Talking about how members of the public react to meeting her, he added: "A lot of people get very excited and sort of nervous around her. And I've seen some very comical moments. I've seen people literally faint in front of her. It's quite a startling moment as to what to do when you faint in front of the Queen. "There's a lot of trembling knees and people can't talk sometimes. It's quite difficult talking to people when they can’t talk. You don't get very far; I don't get past the hellos."
In 2014 a page boy fainted as the Queen delivered her speech during the State Opening of Parliament in the House of Lords
Discussing the UK's world-famous pageantry, the Duke said: "We're very good at pomp and ceremony. In the UK, we're proud of it, but round the world it's seen as a real coup to be able to pull off something like that. For such a small country we pack a big international punch."
His brother Prince Harry also praised his grandmother's devotion to the Commonwealth – whose membership has grown to 53 nations during her reign.
He said: "I look at the Commonwealth and think, 'Look how much it's achieved.' But what's really encouraging is how much more it can achieve. It's a force for good across the whole world, and I think going forward she should be incredibly proud of what she's led and what she’s achieved and what she's created amongst a huge amount of people from different ethnic backgrounds, different skin colours, different experiences, different islands – whatever it be. Hats off to her, it's incredible."
The Queen made her first visit to a Commonwealth country – South Africa – in 1947, where she celebrated her 21st birthday and made her historic broadcast pledging "my whole life, whether it be long or short" to her people.
Princess Elizabeth making a broadcast from the gardens of Government House in Cape Town, South Africa, on the occasion of her 21st birthday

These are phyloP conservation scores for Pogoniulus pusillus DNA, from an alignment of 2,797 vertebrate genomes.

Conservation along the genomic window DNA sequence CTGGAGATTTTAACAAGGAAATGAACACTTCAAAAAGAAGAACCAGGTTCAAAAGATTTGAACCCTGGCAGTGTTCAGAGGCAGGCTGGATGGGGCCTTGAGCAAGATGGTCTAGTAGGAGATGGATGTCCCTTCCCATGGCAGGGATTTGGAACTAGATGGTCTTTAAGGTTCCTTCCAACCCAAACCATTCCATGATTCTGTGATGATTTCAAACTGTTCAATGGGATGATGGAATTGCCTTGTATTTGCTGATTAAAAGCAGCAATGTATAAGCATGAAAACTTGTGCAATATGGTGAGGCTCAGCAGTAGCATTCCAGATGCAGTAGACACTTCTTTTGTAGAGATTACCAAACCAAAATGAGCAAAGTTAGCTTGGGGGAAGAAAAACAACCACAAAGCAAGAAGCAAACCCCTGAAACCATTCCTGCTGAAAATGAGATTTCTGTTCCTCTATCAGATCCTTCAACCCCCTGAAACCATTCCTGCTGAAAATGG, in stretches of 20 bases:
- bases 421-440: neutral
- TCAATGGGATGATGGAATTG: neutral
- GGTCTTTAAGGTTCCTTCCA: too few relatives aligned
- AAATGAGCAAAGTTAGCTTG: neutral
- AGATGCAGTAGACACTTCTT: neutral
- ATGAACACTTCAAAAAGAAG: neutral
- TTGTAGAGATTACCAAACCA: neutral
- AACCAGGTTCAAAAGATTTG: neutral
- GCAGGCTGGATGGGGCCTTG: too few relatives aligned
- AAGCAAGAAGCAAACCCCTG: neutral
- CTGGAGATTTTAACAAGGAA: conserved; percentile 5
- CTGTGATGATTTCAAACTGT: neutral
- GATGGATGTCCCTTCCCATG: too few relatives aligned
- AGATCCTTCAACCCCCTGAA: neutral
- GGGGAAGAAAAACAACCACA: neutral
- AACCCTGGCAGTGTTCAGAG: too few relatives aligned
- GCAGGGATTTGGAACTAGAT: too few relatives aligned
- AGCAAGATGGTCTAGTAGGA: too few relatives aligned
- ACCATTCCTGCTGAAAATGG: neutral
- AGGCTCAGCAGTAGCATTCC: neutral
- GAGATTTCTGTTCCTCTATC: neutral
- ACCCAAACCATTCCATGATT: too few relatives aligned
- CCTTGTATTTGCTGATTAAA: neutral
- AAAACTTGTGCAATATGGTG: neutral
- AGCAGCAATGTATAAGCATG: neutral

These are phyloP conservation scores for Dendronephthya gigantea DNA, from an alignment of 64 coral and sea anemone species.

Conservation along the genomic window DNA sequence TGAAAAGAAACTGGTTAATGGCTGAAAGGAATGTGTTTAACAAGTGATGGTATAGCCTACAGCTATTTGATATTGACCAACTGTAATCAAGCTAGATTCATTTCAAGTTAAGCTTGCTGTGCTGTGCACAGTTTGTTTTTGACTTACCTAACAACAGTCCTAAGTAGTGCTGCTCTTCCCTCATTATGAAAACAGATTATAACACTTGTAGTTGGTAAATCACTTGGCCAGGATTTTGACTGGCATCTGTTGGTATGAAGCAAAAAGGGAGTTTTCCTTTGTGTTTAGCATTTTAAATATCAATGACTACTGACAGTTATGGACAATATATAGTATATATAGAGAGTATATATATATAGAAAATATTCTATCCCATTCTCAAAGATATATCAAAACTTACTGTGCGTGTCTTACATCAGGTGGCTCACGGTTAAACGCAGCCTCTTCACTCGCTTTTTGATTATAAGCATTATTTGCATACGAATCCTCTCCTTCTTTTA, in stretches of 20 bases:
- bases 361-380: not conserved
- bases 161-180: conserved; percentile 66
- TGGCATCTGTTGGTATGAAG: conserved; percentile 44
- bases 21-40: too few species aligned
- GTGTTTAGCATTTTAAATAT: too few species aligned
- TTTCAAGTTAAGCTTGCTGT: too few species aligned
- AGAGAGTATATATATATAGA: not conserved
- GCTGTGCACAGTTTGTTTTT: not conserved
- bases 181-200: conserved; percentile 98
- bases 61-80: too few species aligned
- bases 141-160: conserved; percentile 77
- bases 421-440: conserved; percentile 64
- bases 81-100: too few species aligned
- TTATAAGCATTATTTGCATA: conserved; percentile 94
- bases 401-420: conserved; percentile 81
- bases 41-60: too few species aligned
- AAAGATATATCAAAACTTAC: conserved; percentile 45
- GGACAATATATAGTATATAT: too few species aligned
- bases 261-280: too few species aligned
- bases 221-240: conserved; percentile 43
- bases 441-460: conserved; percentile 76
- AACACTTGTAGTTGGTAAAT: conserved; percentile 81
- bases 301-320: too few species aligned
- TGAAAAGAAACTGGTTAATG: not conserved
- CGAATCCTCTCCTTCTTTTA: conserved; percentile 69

Harry described it as: "a hugely moving speech," adding: "It's just incredible to know that someone at that age appreciated and understood exactly what was expected of them and to basically put duty ahead of everything else so early on in her life is quite remarkable."
Harry also joked: "I have been asking her for years what her secret is, but she won't tell me."
His uncle the Duke of York – the Queen's second son – revealed her extraordinary knowledge of the lives of friends and neighbours.
He said: "Her intelligence network of who's done what, what's happened, who's ill, who's died, who's had a birth, is extraordinary. How she finds out is a mystery."
And Princess Eugenie talked about how "Granny" can truly be herself on her beloved Balmoral Estate in Scotland.
Princess Beatrice and Eugenie with their 'grandpa' Prince Philip
She said: "It's the most beautiful place on Earth. I think Granny is the most happy there, I think she really, really loves the Highlands…walks, picnics, dogs, a lot of dogs, there's always dogs, and people coming in and out all the time. Family-wise we're all there, so it's a lovely base for Granny and Grandpa to be - for us to come and see them up there where you just have room to breathe and run."
Talking about her grandfather, The Duke of Edinburgh, Eugenie added: "I think Grandpa is incredible. He really is strong and consistent. He's been there for all these years, and I think he's the rock, you know, for all of us."